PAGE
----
Lorimar merged with television syndicator Telepictures in 1986. By then, the studio was looking forward to competing with the majors. The combined Lorimar-Telepictures then acquired from Ted Turner the MetroGoldwynMayer lot, for which many of its shows were shot. After making a deal with sitcom producers Miller/Boyett, Lorimar ventured into that genre after the merger, with shows like ''Series/FullHouse'' becoming the bulk of their output. They also pushed hard into feature films, which unlike TV, was not their forte (aside from hits such as ''Film/{{Being There}}'', ''Film/{{SOB}}'' and ''Film/AnOfficerAndAGentleman''); this led to a falling out between Adelson and Rich, with the latter leaving Lorimar in 1986 to become chairman/CEO of MGM. Lorimar ended up bleeding money, not helped by a disastrous move into self-distribution (1987-88). Finally, in January 1989[[note]]the merger had been discussed for nearly a year, and Lorimar had already given control of their home video division to WB by then[[/note]], Creator/WarnerBros bought L-T; this gave Lorimar the funding to keep its (more important) network and syndication divisions alive, which while giving Warners a route into the lucrative first-run syndication market, something they'd ignored until then. WB essentially renamed Lorimar Syndication "Warner Bros. Domestic Television Distribution", and its first new release under that banner was a little something they'd been working on with Steven Spielberg--WesternAnimation/TinyToonAdventures. (It was a big enough deal to get a two-page spread in the trades, even though the show's premiere was a year and a half away.)
17th Oct '15 10:44:13 PM lee4hmz
Is there an issue? Send a Message


Lorimar merged with television syndicator Telepictures in 1986. By then, the studio was looking forward to competing with the majors. The combined Lorimar-Telepictures then acquired from Ted Turner the MetroGoldwynMayer lot, for which many of its shows were shot. After making a deal with sitcom producers Miller/Boyett, Lorimar ventured into that genre after the merger, with shows like ''Series/FullHouse'' becoming the bulk of their output. They also pushed hard into feature films, which unlike TV, was not their forte (aside from hits such as ''Film/{{Being There}}'', ''Film/{{SOB}}'' and ''Film/AnOfficerAndAGentleman''); this led to a falling out between Adelson and Rich, with the latter leaving Lorimar in 1986 to become chairman/CEO of MGM. Lorimar ended up bleeding money, not helped by a disastrous move into self-distribution (1987-88). Finally, in 1988, Creator/WarnerBros bought L-T, eventually combining Lorimar itself with Warner Bros. Television in 1993 and keeping Telepictures on as a TalkShow production division. As for the MGM lot, Warners sold that to Creator/{{Sony}}, since Creator/ColumbiaPictures had been without a studio lot since 1972 and had been renting half of the Warner lot for all those years.

to:

Lorimar merged with television syndicator Telepictures in 1986. By then, the studio was looking forward to competing with the majors. The combined Lorimar-Telepictures then acquired from Ted Turner the MetroGoldwynMayer lot, for which many of its shows were shot. After making a deal with sitcom producers Miller/Boyett, Lorimar ventured into that genre after the merger, with shows like ''Series/FullHouse'' becoming the bulk of their output. They also pushed hard into feature films, which unlike TV, was not their forte (aside from hits such as ''Film/{{Being There}}'', ''Film/{{SOB}}'' and ''Film/AnOfficerAndAGentleman''); this led to a falling out between Adelson and Rich, with the latter leaving Lorimar in 1986 to become chairman/CEO of MGM. Lorimar ended up bleeding money, not helped by a disastrous move into self-distribution (1987-88). Finally, in 1988, January 1989[[note]]the merger had been discussed for nearly a year, and Lorimar had already given control of their home video division to WB by then[[/note]], Creator/WarnerBros bought L-T, eventually combining L-T; this gave Lorimar the funding to keep its (more important) network and syndication divisions alive, which giving Warners a route into the lucrative first-run syndication market, something they'd ignored until then. WB essentially renamed Lorimar Syndication "Warner Bros. Domestic Television Distribution", and its first new release under that banner was a little something they'd been working on with Steven Spielberg--WesternAnimation/TinyToonAdventures. (It was a big enough deal to get a two-page spread in the trades, even though the show's premiere was a year and a half away.)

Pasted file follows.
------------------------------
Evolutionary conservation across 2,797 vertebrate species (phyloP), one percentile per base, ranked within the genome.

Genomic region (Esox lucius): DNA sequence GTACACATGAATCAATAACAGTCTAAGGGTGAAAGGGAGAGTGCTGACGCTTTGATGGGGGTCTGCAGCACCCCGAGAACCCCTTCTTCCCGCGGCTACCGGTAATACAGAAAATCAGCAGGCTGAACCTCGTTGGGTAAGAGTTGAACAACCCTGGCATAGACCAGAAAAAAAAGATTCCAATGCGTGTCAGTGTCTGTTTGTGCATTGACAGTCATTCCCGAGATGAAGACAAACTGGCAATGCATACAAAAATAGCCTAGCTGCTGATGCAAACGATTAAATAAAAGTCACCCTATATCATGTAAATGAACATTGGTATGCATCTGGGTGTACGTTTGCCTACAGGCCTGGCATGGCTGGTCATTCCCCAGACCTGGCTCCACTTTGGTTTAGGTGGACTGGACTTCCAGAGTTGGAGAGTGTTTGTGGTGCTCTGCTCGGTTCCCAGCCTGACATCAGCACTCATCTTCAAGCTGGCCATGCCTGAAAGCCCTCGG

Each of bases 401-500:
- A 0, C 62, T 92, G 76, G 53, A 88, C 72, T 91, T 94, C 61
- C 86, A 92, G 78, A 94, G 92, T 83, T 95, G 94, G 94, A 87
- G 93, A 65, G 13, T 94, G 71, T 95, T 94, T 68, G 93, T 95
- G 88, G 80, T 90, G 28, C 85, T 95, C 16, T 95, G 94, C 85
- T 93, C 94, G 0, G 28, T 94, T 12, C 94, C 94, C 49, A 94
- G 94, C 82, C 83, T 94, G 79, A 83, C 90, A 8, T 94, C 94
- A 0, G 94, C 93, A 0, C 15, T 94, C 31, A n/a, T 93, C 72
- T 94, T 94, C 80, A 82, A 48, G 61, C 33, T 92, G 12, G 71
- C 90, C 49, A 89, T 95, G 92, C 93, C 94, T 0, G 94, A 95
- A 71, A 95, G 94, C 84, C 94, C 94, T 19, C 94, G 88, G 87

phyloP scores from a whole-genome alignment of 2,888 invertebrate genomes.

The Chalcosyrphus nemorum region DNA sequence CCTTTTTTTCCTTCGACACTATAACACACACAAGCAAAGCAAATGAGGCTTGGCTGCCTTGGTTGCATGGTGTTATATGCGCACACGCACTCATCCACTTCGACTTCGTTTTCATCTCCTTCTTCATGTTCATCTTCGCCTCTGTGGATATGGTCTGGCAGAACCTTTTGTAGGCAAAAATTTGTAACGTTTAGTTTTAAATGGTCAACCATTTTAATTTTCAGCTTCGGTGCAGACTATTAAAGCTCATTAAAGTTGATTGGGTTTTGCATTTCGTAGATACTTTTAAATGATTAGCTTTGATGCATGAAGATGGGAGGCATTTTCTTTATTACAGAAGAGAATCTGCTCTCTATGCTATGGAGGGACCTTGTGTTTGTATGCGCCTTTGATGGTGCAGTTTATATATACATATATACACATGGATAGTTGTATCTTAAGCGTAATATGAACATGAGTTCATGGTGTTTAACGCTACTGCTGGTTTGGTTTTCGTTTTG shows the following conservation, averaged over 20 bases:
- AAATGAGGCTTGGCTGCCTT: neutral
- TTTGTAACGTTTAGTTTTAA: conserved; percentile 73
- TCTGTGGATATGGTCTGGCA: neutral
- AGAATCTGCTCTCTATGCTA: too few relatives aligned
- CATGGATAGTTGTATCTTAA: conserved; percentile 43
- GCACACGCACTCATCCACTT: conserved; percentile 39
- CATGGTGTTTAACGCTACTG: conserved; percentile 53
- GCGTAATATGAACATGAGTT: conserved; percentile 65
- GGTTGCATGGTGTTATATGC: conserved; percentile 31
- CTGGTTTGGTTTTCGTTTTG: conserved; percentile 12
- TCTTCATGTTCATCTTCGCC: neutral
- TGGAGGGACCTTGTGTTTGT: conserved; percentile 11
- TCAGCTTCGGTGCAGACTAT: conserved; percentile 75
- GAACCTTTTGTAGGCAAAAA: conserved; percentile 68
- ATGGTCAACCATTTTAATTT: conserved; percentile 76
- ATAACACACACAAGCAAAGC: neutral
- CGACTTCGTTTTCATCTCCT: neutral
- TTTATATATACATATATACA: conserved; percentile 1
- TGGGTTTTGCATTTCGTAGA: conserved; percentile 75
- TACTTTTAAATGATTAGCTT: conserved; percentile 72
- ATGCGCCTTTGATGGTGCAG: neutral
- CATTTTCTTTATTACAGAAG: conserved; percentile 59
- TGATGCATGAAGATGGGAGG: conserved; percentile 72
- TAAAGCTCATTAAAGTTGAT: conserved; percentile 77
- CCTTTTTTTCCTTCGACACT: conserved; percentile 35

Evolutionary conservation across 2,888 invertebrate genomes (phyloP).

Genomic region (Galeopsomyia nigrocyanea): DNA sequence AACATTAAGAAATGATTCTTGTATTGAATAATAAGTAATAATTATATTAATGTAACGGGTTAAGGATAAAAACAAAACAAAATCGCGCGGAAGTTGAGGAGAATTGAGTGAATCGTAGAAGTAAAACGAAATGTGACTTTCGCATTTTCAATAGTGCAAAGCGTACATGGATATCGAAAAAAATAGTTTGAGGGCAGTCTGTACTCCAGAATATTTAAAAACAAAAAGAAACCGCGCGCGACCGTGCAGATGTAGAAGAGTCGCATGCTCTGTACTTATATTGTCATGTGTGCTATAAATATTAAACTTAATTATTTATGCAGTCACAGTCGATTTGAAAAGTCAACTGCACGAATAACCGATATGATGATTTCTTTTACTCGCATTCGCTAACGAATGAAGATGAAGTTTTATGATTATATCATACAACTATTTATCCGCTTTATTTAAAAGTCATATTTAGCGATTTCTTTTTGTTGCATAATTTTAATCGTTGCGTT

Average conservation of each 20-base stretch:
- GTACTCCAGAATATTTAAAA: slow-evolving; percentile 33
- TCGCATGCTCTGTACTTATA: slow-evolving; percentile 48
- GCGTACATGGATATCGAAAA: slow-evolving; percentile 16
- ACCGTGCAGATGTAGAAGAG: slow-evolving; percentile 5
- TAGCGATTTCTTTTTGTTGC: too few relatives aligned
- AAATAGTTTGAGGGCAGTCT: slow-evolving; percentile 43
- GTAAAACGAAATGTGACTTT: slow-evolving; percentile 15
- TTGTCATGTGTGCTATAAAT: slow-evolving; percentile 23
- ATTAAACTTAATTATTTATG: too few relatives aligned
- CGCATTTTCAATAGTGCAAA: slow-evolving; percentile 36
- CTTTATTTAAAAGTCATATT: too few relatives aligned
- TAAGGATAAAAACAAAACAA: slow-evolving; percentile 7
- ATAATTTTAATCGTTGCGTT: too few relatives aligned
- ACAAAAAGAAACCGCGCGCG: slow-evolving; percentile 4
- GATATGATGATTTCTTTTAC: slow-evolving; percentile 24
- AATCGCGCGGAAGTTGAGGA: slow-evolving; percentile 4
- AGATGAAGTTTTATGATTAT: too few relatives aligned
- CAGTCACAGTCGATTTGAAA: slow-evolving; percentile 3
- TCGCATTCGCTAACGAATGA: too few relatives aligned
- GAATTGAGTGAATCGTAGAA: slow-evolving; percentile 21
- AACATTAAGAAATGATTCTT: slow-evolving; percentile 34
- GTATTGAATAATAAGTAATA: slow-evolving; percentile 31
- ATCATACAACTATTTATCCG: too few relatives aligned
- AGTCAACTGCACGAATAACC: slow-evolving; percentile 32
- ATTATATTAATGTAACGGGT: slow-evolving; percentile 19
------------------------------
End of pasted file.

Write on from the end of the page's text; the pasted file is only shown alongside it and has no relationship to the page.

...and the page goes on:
The end came for
Lorimar itself in 1993, when its network division was combined with Warner Bros. Television Television. Telepictures, which Lorimar had been trying to de-emphasize since a failed rebranding attempt in 1993 and keeping Telepictures on 1987 (and which was discontinued entirely after the WB merger) was brought back as a TalkShow and daytime-TV production division.division circa 1990, and is still in business to this day. As for the MGM lot, Warners sold that to Creator/{{Sony}}, since Creator/ColumbiaPictures had been without a studio lot since 1972 and had been renting half of the Warner lot for all those years.